Friday, May 13, 2011
Turkey’s initial falling out with the West, and NATO on policy toward Libyan awakening, recently was replaced by a more coherent tune.
The Turkish road-map, which was put forward by Prime Minister Tayyip Erdoğan at the beginning of May for Libya, on Thursday morning, was openly embraced by Dr. Mahmoud Gibril Elwarfally, interim prime minister of the Libyan Transitional National Council, or TNC, in Washington, DC.
Jibril, during his talk at Brookings, a think tank, said the Turkish road map could be taken as an “overall framework” for peace negotiations. Jibril, answering my questions following his talk at the Brookings, also added that for any plan, the United Nations will have to be the main actor, and facilitator, and any negotiations that will take place have to be based on U.N. Security Council 1973 resolution.
Turkey’s change of heart about Gadhafi to tell him to "leave," in addition to closing the Turkish Embassy in Tripoli apparently reflected positively on the TNC. About a month ago when I asked Ali Aujali, TNC’s Washington envoy, about Turkey's policy toward Libya, he had a lot of harsh and undiplomatic words for Erdoğan. This time though, the top official of the TNC, Jibril, avoided even criticizing Turkey’s unwillingness to freeze the Gadhafi regime’s assets, and said only, “we ask all countries to obey 1973’s articles. Turkey is no exception.”
Jibril’s public support for the Turkish peace plan was equally significant signal to Turkey and the international community that the TNC recognizes Turkey’s special role in the region and its deep involvement with their country economically, which the new government following the Gadhafi regime will have to deal with head on.
American educated Jibril’s talk in Washington aimed primarily to paint a broader picture for those who want to know more about TNC, and what kind of a future they have in mind for Libya once the Gadhafi regime falls. Jibril seized the moment, and diagnosed what is occurring in Middle East and Libya today as a natural result of globalization.
What youth wants in different countries in Middle East, including Libya, is the same as what other youths around the world want, said Jibril, which is to reach basic human dignity comprised full individual rights and freedom. There needs to be a new approach in the international relations, Gibril said, in which power of the communication is recognized as new rule of the game and policy adaptations ought to be made accordingly.
After giving this broader picture, Jibril asked the U.S. administration to release Libya’s frozen assets, "We are facing a very acute financial problem because of the frozen assets," Jibril said. "So I would like to call on the United States administration to help us."
While Turkey is now about on the same page with NATO on Libya, on Syria though, since no country has been able to decide what position to take, Ankara doesn’t feel any heat about another falling out with the West yet. Washington, for weeks, keeps stating that “the window" for Assad to take on radical reforms to meet with Syrians' demands "is narrowing,” but not closed.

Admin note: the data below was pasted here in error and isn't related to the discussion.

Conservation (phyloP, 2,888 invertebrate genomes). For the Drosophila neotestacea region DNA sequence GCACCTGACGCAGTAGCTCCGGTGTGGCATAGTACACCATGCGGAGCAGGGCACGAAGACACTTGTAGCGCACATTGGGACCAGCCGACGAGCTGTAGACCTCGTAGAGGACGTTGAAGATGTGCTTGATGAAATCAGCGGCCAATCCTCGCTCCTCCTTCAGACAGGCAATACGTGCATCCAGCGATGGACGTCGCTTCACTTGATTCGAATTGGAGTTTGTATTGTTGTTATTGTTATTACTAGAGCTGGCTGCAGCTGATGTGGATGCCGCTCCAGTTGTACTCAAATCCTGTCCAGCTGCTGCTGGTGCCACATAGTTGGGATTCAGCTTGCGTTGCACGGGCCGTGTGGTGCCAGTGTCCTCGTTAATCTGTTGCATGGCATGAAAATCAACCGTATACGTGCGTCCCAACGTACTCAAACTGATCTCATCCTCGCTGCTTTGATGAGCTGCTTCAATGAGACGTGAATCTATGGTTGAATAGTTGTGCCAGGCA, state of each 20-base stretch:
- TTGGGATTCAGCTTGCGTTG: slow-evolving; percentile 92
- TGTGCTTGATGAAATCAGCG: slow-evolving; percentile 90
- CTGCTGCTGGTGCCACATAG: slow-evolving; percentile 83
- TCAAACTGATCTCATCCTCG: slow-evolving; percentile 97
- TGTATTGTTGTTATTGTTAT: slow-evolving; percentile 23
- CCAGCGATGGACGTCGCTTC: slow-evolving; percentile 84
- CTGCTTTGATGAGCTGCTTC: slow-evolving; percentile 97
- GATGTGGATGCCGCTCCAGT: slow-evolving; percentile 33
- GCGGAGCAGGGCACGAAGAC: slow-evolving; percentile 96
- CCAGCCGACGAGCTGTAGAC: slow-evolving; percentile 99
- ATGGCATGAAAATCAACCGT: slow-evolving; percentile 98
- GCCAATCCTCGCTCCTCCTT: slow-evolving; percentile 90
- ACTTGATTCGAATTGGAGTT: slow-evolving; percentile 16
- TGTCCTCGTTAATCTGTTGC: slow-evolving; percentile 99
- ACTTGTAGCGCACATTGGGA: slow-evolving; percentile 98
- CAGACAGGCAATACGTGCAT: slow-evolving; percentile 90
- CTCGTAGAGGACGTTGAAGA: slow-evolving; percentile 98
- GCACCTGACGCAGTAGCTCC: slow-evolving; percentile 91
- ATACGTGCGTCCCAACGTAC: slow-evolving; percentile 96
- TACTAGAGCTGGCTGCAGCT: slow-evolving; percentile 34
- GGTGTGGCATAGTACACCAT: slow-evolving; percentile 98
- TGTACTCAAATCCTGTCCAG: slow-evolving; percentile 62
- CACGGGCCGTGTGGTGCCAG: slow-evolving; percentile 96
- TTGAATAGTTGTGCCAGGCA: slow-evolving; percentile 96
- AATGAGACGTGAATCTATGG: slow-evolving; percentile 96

Timing of Erdoğan’s recent interview with Charlie Rose is also interesting and displays Ankara's courage to meet with the international media, since Ankara has been able to close the ranks with the West on the Arab Spring.
Ankara should also take this temporarily catching up phase to make some value-free assessments for ongoing Arab Awakening.
More than a month ago, when I had a chance to interview Ms. Farah Pandith, Special Representative to Muslim communities around the world, at the U.S. State Department, she talked about her engagement activities with the youth in Muslim countries in detail. She explained her office's engagement policy with them to listen and understand the booming Arab youth. That is why, Pandith concluded then, Secretary Clinton was able to make a speech last fall in Doha and warned Middle Eastern governments to heed their young generations’ demands, before all started.
Ankara’s earlier anti-colonial and occidental rhetoric over Libya, slightly revealed that some part of the decision making staff in Ankara might be still under the influence of events that occurred about 100 years ago, during World War I, when the British, through mainly Herbert Kitchener, Minister of War and former commander of Britain’s imperial armies, promised and through his officers in Cairo, provoked Arabs to rebel against the dying Ottoman Empire, to only seize much of Ottomans’ Arab-speaking territory afterwards. It is over 100 years and Arab youth know as much as their western peers what they want now.
Ankara made some mistakes with the ongoing Arab Awakening, but so far, by no means, it lost it yet.
Ankara’s latest policy change on Libya, show signs that Ankara can catch up with today even it has to make some U-turns.
Now it is time for Ankara to catch up with the future. It is to become a leading voice and pressure point for real change in Syria, not merely a follower.